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Central India

Ecological degradation is one of the root causes for global poverty, often felt strongest among smallholder farmers and indigenous people. Well-designed agroforestry focused on social impact offers farming communities food security and access to value chains for forest and food products. At the beginning of 2019, Commonland embarked on an ambitious landscape restoration project in central India. Funded by the IKEA Foundation, TNC India and Commonland aim to catalyse agroforestry at scale by providing smallholder farmers with technical assistance and access to resources, to develop sustainable local institutions and build linkages to markets for their forest and agroforest products.

Supported by Ikea Foundation, Commonland has developed a landscape resilience program, mainly revolving around agroforestry. We are doing this in close collaboration with strong local partners, including The Nature Conservancy, Samerth Charitable Trust and local government. Commonland is responsible for landscape orchestration, project management and facilitating transformational processes such as inspiring local partners, offering farmer education and cultivating collective leadership. Put simply, to unite all parties and initiatives into a single inclusive restoration project with the potential to scale.

The project has taken off in ten villages in Kabirdham district in Chhattisgarh. The project addresses both natural forest regeneration by smallholders and the long-term sustainable commercial supply of agroforest products by medium and large-scale farmers. In both cases, empowering farmers by providing them with new income streams, motivation and voice are key drivers.

The wide-scale introduction of agroforestry offers a sustainable long-term solution to the region’s current monoculture practices and commercial activities like tree cutting. A well-designed agroforestry project focused on social impact regenerates soil, protects existing forests, better retains water and improves biodiversity in the landscape. Greater yields result in greater income that help these farming communities meet their basic human needs and find pride in the environment where they live.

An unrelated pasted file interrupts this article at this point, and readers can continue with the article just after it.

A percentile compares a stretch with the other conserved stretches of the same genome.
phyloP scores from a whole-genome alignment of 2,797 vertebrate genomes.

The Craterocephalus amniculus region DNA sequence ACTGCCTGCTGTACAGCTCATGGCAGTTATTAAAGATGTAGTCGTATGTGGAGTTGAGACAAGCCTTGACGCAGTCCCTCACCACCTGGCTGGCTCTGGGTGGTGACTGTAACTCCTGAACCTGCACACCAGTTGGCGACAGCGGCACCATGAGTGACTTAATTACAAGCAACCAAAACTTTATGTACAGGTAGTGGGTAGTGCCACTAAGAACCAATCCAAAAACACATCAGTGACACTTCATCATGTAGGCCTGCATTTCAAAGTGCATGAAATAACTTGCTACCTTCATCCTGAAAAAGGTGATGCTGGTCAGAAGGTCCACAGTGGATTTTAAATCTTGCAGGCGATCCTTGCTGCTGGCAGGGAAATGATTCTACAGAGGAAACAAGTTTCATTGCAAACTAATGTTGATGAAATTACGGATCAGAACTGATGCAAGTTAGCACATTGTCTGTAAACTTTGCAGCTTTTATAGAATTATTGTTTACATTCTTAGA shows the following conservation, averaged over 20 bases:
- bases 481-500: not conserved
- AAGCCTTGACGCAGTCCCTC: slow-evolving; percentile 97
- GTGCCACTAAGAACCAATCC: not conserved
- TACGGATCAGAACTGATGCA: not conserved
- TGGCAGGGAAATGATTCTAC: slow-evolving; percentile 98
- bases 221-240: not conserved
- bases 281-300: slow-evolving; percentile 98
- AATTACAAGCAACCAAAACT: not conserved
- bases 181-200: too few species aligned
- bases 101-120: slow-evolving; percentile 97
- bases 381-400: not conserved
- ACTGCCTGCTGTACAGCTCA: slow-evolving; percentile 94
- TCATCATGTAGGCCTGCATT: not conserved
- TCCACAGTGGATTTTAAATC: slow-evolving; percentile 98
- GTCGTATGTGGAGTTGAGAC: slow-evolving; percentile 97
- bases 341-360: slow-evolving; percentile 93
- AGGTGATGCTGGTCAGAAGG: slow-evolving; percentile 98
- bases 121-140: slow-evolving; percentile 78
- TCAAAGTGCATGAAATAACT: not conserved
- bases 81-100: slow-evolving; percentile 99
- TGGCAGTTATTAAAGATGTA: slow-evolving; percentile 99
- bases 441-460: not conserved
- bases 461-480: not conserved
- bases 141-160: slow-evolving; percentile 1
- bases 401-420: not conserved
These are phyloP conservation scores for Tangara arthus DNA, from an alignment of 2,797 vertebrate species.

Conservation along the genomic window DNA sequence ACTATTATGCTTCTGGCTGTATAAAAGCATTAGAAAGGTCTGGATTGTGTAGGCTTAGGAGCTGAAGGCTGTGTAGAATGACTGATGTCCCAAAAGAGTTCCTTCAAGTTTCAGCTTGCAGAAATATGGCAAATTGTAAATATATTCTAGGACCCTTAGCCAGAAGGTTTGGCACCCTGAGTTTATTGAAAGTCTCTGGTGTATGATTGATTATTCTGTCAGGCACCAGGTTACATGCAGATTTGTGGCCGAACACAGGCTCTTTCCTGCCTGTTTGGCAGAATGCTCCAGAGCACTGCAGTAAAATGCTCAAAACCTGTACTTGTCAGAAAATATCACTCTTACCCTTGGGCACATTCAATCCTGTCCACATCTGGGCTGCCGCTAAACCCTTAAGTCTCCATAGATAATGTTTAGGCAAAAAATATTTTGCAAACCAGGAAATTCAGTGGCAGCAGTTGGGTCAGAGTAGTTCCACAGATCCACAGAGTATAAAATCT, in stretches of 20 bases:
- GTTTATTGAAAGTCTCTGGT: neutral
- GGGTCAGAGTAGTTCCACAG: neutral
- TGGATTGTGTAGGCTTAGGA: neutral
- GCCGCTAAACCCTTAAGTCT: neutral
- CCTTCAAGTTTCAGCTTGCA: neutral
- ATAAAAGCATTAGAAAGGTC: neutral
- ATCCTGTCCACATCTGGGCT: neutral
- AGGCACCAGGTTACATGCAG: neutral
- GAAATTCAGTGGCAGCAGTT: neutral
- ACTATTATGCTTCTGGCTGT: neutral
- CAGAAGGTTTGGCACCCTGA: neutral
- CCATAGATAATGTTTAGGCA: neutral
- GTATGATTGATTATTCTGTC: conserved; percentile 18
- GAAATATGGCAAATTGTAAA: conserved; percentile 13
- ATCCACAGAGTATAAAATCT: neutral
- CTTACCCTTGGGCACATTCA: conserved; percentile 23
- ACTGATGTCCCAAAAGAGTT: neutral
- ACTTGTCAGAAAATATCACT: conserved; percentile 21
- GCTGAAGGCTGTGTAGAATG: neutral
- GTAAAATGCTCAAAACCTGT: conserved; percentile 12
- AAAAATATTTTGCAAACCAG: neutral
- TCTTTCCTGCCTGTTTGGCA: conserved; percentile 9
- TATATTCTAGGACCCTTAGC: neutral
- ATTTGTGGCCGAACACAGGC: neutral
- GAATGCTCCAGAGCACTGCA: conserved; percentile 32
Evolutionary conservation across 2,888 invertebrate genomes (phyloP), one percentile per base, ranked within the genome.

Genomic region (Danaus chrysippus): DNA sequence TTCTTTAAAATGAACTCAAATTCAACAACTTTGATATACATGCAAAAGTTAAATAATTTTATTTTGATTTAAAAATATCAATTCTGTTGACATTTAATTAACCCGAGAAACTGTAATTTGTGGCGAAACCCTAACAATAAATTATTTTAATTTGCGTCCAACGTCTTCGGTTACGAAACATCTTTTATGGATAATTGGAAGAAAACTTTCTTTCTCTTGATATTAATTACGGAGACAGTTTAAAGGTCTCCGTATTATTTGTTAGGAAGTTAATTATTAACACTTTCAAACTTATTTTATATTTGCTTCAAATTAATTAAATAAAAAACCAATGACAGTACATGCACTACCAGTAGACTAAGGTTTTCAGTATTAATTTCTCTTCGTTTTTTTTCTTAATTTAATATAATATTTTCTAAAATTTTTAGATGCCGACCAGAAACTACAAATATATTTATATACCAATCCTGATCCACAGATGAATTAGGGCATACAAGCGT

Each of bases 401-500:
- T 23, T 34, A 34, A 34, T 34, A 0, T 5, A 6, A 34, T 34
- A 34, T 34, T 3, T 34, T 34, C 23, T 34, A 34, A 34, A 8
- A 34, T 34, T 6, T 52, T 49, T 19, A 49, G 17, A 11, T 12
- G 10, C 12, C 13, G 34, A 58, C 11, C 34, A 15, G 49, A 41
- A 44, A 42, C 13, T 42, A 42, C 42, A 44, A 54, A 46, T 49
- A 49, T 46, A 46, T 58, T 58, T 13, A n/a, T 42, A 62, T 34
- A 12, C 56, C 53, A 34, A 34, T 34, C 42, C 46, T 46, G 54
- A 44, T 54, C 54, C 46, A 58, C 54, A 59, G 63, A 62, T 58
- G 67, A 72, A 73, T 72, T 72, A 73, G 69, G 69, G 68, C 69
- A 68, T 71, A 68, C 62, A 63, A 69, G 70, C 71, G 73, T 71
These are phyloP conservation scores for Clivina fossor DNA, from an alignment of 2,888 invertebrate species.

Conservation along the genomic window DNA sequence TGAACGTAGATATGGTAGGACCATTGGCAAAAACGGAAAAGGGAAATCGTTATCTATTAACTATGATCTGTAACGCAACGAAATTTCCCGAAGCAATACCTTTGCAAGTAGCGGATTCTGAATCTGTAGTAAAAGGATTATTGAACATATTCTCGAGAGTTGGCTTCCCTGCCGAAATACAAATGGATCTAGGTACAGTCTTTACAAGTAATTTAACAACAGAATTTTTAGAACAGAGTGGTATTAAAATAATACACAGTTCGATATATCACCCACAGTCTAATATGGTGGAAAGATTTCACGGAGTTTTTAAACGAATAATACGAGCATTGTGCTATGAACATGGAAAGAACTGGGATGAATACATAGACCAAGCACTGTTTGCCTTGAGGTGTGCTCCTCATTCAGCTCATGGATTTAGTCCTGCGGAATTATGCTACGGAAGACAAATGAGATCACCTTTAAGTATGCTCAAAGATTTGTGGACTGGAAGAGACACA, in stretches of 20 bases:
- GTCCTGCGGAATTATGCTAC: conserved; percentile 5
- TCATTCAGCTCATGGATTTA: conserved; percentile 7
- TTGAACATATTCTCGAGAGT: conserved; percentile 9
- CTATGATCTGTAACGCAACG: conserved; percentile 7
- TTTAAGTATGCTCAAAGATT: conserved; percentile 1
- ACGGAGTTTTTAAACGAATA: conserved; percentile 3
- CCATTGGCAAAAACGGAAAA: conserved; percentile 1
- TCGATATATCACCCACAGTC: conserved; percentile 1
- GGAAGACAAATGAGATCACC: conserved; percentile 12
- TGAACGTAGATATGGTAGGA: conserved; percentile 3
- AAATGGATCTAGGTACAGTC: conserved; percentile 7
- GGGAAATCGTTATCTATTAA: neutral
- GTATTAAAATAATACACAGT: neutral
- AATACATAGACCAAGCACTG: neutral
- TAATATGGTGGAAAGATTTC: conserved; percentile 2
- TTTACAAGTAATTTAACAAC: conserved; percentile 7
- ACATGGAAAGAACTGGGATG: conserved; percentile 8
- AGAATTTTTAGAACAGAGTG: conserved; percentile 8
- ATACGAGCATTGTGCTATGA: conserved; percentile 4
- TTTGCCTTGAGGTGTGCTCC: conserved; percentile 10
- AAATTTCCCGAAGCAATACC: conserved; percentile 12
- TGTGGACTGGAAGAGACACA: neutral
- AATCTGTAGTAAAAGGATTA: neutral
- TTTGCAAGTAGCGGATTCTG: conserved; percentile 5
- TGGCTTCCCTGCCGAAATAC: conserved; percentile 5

Giving people hope and a sense of purpose.
Social Capital
Bringing back jobs, business activity, education and security.
Natural Capital
Restoring biodiversity, soil, water quality and capturing carbon.
Financial Capital
Realizing long-term sustainable profit.

Current status

The local tribal groups are dealing with prejudices and discrimination from other populations. Their political power is limited due to living in small villages in remote areas.


People are proud of their work and environment, and hopeful for their children’s future. Marginalised groups and women, farmers and community institutions are empowered.


Current status:

Farmers’ incomes are low and their work is risky. Due to lack of income streams, children can often not go to school.


People have the opportunity to better deal with the risk of their work because of higher income and more importantly, they can send their children to school and provide their families with basic needs.

Current status

There is a lot of ecological degradation, mainly due to commercial activities like logging and agriculture (mono cultures).



Agroforestry has regenerated the degraded lands, captured carbon in the soil and has protected still existing forests. Water is better retained in the soil and biodiversity is coming back.

Current status

Due to monoculture and other commercial activities like logging, yields are low and the value share that the farmer receives compared to the market value is far too low for the risks they take.



Sustainable business cases are created where farmers get a fair share of the value they create with their products, which gives them the opportunity to better deal with the risk of their work.